SAINT PAUL – Minnesota nursing home workers celebrated the passage of the Nursing Home Workforce Standards Board off the House and Senate floors as part of the Jobs and Labor Omnibus Finance Bill. The Board is the first of its kind in the country that covers nursing home workers and has the authority to set standards like pay and benefits. Supporters have pushed for it to raise labor standards in the nursing home industry to help address the staffing crisis. It now goes to Gov. Walz’s desk to be signed into law.
The board will bring together three government representatives, three employer representatives, and three worker representatives and has the power to set minimum labor standards, like a minimum wage, for the nursing home industry to help strengthen the industry for residents and workers.
Teresa Bates, a Housekeeper at the Estates of Roseville Care Center and member of SEIU Healthcare Minnesota & Iowa who testified multiple times in support of the Standards Board, shared her excitement:
“I have worked in long term care for almost 25 years and short staffing has never been worse. At my facility, we have two housekeepers to do the work that four people used to do. Two people to clean a whole building of 120 residents. Last year, I worked 23 straight days. We recently hired a woman who loved the job and was really helping, but she quit to take a job with the Post Office because they paid more than the $14.60 an hour she was making here. The problem is not just a lack of funding, it’s that enough isn’t going to recruit and retain workers who actually do this challenging work. I’m so excited because this Board will have the power to set standards and finally fix this industry to help families across the state. It’s time we bring everyone together to build something that gives our seniors the care they deserve.”
The bill was championed in the legislature by lead authors Rep. Esther Agbaje and Sen. Sandy Pappas, both of whom praised the bill's passage off the House and Senate floors as huge steps for the nursing home industry.
"Throughout this process, I've heard repeatedly about the immense challenges Minnesota nursing home workers are facing. This work has been underpaid and disrespected for far too long, which over time has resulted in the staffing crisis we are facing today,” said Senator Sandy Pappas, who was the author of the Senate version of the bill. “I'm proud to have authored the Nursing Home Workforce Standards Board that will bring together workers, owners and government officials who will have the power to make the long overdue changes needed to fix our nursing home industry and ensure seniors across the state can get the high quality care they need and deserve."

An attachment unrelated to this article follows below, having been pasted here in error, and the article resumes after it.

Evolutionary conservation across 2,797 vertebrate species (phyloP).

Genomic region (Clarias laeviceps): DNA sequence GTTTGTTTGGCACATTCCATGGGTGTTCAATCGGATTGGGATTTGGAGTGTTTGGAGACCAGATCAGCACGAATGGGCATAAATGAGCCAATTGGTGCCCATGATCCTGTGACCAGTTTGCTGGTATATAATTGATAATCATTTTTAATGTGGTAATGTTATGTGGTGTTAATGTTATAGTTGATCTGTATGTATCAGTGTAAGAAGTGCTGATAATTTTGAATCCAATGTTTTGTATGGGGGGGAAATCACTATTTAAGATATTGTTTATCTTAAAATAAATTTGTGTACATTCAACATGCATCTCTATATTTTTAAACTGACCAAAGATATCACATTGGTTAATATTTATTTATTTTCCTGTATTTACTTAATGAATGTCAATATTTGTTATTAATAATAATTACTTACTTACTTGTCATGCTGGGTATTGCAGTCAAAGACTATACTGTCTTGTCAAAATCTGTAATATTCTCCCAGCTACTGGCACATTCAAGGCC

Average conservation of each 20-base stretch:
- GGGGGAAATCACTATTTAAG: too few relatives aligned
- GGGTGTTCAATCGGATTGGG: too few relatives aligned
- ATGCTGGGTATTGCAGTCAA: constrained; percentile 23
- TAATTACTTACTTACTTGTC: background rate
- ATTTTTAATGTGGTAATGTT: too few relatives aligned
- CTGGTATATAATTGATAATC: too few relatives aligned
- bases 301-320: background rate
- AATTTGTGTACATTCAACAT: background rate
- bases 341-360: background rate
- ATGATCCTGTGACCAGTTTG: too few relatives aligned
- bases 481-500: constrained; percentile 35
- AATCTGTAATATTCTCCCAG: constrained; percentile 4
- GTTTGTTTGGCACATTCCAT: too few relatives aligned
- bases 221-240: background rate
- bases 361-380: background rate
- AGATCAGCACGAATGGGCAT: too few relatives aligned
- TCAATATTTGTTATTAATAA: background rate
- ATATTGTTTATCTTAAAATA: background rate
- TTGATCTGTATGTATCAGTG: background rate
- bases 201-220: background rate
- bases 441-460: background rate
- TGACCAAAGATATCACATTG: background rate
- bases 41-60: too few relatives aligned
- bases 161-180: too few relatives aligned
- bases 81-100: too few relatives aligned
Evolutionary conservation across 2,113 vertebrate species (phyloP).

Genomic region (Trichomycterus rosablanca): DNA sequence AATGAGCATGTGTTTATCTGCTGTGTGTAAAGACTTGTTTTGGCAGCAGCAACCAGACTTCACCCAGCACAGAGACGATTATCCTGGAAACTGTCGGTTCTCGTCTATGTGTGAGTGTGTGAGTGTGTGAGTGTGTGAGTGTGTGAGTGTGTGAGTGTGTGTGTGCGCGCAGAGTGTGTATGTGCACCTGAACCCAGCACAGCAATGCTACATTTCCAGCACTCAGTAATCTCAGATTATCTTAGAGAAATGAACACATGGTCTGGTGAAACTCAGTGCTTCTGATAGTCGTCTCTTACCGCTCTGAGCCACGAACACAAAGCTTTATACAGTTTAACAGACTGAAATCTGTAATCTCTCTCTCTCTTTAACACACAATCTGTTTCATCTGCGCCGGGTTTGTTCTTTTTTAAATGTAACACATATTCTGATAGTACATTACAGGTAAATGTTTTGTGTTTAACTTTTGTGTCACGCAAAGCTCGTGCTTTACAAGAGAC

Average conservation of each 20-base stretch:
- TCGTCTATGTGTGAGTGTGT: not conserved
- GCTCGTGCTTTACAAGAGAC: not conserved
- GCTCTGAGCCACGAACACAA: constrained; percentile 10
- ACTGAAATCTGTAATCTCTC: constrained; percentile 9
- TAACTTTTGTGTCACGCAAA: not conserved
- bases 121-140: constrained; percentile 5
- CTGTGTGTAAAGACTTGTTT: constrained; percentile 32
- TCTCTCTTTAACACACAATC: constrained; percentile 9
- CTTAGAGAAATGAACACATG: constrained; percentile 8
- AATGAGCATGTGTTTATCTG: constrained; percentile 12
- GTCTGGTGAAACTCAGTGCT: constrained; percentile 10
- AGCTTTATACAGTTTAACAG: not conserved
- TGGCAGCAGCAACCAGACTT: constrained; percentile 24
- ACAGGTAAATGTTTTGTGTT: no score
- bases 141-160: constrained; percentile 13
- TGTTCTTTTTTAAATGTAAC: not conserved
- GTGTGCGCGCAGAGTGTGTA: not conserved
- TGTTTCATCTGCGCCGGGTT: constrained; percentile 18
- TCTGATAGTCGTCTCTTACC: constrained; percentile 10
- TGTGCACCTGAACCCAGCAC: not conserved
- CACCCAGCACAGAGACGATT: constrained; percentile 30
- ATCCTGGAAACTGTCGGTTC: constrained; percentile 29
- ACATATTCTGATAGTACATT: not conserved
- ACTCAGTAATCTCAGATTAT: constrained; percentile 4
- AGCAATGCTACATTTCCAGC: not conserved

“Our senior home residents and elder loved ones deserve the utmost dignified care as they are aging. We must improve the working conditions for our dedicated frontline nursing home professionals as they care for some of our most vulnerable communities,” said House author Rep. Esther Agbaje. “I am proud we are establishing a Nursing Home Workforce Standards Board that will help raise wages and improve working conditions, thereby addressing the main drivers of the staffing crisis in nursing homes across the state.”
Katie Kooiker, a CNA in the Twin Cities who has worked in the industry for nine years, shared her excitement around the bill:
“It's brought me so much joy to be a caregiver to your grandparents, parents, siblings, friends and neighbors.What makes me the most proud of this field is my coworkers who tough it out by my side. It's obvious the only thing holding these broken structures together is the love we have for our communities. But we're routinely pushed past our breaking points with far more work than we have time to get done. No one can blame the many who've walked away for easier jobs with higher wages. It doesn't have to be miserable just because we've accepted that as the way it is. These could and should be good jobs for Minnesotans. The devastating damages that happen when we don't have the support we need are far more costly. I would like to thank our state for creating this Board to give caregivers a place to voice our concerns and the power to take action. I have hope that it may give us some much needed solutions to our greatest challenges. In the future I hope we approach this topic by remembering that a large percentage of us are likely to become vulnerable adults someday too. I believe we have the resources to take good care of each other.”
SEIU Healthcare Minnesota & Iowa unites nearly 50,000 healthcare and long-term care workers in hospitals, clinics, nursing homes, and home care throughout the state of Minnesota.